When Sir Tony Hawkhead interviewed for the role of chief executive for Action for Children, he had to impress some of the charity’s most qualified experts – a panel of young people, who had used its services and had been given a voice in such a vital decision by an organisation which is committed to putting its stakeholders at the centre of its communications.
On a visit to the central London offices of CorpComms Awards 2014' ‘not-for-profit in-house team of the year’, this commitment becomes even clearer.
Walls in the conference rooms are decked with colourful photos of real children using their services, keeping the charity’s mission to act early so children get the care and support they need, and to speak out fearlessly on their behalf fresh in employees’ minds.
A new strategy, developed last year and launched in December, underpins all the efforts of the communications team to ‘pro-actively involve stakeholders in the design and delivery of our work’. The strategy was brought to each of the charity’s regions individually via a leadership tour across the country, in which heads of departments answered any and all questions from its 6,000 employees and 4,000 volunteers.
Director of communications Paul McDonald believes this approach ensured the charity’s workforce support the new strategy and work together to achieve it. ‘We’re one charity,’ says McDonald. ‘Not 650 different projects.’
But with so many projects under its hat, McDonald concedes that the charity is a busy one, with a lot of issues to deal with, from organising Royal visits to making sure each and every one of the 300,000 children and families it helps ‘has the love, support and opportunity they need to reach their potential’.
‘We’ve become much better at keeping young people at the heart of what we do,’ says events manager Rob Fenton. ‘It really helps everyone understand the value of what we do.’
Keen to find new ways for its messaging to hit home, Action for Children replaced an internal magazine that was poorly read with four videos a year. Entitled Lights, Camera, Action!, the videos, which are presented by outgoing head of public relations and engagement David Hamilton, as well as other staff members, keep employees and service users up-to-date with events and activities of the past quarter. One video, for example, included a visit from the Duchess of Cambridge to one of the charity’s community-based projects in the Midlands, as well as footage of the annually-held Stephenson Awards, an awards scheme named after the charity’s methodist founder, Thomas Brown Stephenson, which rewards the hard work of Action for Children’s staff, including foster carers, volunteers and supporters. The 200 or so nominations are judged by young people who formerly used the services it provides.
But the recent decision to prioritise the voice of young people has led to a change in the format of the staff-led Lights, Camera, Action! videos by internal communications manager Susie Huxham in favour of a more inclusive approach. Former BBC journalist Huxham is keen to make sure the ‘story is about the children, not about us’ by changing the narration, but film remains an important medium due to its ability to ‘be understood on any level by multiple audiences’.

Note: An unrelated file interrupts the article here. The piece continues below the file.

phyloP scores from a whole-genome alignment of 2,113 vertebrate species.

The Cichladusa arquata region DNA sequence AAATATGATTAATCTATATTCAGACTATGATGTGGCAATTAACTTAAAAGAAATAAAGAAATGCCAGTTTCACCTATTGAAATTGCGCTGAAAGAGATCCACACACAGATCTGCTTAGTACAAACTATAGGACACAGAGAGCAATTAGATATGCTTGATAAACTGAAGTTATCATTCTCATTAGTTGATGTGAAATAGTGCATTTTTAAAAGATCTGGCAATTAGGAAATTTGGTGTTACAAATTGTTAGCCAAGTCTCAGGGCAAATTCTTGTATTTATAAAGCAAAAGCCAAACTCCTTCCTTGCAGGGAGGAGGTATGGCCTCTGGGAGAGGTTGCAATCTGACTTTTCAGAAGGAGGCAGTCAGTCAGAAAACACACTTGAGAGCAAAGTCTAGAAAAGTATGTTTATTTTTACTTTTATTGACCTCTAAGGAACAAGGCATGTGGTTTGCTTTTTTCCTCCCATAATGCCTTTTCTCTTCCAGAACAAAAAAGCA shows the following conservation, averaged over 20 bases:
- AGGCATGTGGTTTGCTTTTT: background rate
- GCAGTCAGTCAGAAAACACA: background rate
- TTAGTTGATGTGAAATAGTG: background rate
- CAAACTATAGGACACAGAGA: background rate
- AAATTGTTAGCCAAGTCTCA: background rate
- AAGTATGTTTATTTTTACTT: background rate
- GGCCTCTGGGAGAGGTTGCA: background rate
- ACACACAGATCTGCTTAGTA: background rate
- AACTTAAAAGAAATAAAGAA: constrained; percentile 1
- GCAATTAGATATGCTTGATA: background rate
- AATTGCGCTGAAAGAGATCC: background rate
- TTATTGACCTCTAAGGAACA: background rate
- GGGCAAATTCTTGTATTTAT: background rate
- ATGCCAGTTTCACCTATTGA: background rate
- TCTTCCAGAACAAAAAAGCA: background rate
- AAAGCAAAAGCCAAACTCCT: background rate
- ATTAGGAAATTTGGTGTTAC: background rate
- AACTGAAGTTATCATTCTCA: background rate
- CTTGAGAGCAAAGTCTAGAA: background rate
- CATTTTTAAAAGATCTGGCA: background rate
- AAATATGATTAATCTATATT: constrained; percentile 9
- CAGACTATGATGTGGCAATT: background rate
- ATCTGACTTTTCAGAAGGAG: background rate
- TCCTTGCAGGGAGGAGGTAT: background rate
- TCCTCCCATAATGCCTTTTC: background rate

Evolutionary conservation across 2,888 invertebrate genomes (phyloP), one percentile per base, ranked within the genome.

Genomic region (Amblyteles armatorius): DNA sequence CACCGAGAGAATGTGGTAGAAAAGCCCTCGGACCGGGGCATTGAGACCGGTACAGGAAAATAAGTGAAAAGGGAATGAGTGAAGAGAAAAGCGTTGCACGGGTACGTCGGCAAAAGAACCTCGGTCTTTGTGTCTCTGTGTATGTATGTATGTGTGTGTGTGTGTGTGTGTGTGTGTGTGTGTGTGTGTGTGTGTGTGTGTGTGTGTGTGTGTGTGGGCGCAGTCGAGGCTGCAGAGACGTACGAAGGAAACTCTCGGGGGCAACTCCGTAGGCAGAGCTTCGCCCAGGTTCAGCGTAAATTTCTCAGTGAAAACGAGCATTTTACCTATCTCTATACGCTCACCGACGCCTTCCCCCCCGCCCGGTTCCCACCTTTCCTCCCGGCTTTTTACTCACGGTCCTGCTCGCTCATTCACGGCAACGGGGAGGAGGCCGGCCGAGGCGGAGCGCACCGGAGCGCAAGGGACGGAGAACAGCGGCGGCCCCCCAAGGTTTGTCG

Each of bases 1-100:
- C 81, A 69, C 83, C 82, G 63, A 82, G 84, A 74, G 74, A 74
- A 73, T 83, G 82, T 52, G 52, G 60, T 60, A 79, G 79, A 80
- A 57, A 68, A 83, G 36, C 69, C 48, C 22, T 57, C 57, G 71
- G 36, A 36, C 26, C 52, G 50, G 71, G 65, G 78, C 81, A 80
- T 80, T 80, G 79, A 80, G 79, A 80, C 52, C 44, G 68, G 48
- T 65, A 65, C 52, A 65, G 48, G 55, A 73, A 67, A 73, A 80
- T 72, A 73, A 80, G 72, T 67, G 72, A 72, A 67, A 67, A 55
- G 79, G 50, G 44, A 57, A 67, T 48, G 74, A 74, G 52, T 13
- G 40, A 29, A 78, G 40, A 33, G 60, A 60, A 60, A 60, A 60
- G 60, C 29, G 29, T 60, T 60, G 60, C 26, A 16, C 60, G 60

One video was recently presented by a young autistic boy, whose enthusiasm was both infectious and inspiring, according to Huxham, who is now toying with the idea of taking such participation even further by giving children the camera.
Everything in the organisation is subject to a hugely collaborative process. The charity has recently worked with Barclays on its new Skills for Success initiative, where the bank’s staff volunteer to run workshops that equip young people with the skills they need to get a foothold on the career ladder. Not only has this involved working closely with the charity’s services in the local areas where the workshops will be held, the charity has also spoken directly to the young people they support, to understand the issues that they face and the help they need.
Day-to-day business in the communications team works in the same vein. On the day of my visit, the first meeting I attend is between McDonald and the four heads within the communications team (digital, brand, media relations, and public relations and engagement). They are preparing for Action for Children’s biggest annual fundraiser, Byte Night.
Established by members of the technology and IT industry, Byte Night involves members of the public sleeping out in the open air to raise money to tackle the root causes of homelessness and keep vulnerable young people off the streets.
Launched in 1998, when 30 people slept out on the streets of London, raising £35,000, Byte Night has now spread to eight locations across England, Scotland and Ireland, raising more than £1.1 million last year. This year’s Byte Night, which takes place on 2 October, has received a significant boost with the announcement that investor and former Dragon’s Den panellist Richard Farleigh will be joining the fundraisers. Farleigh was fostered as a child.
Last year’s Byte Night received 300 pieces of media coverage, up 120 per cent on the previous year, and reached a potential audience of four million through celebrity tweets alone.
The communications team is responsible, says head of news and media relations Ruwani Purcell, for creating news stories, sometimes with the support of surveys which help identify common and relatable issues, to raise awareness of the support the Byte Night funding provides, from helping young people adjust to independent living to providing them with emergency housing.
Social media, as well as traditional media, also plays an important part in developing the story of Byte Night. There is a ‘story screen’ that shows tweets from participants and supporters of the event, accompanied by video content and photography. It is part of a wider digital media strategy, led by head of digital Katie Smith, to give stakeholders a voice and remove the barriers to communication.
The digital team, primarily based in Action for Children’s head office in Watford, recently launched a brand new website, designed to be streamlined so it is more user-centric than its six-year-old predecessor which is ‘in website terms, archaic’, according to Smith.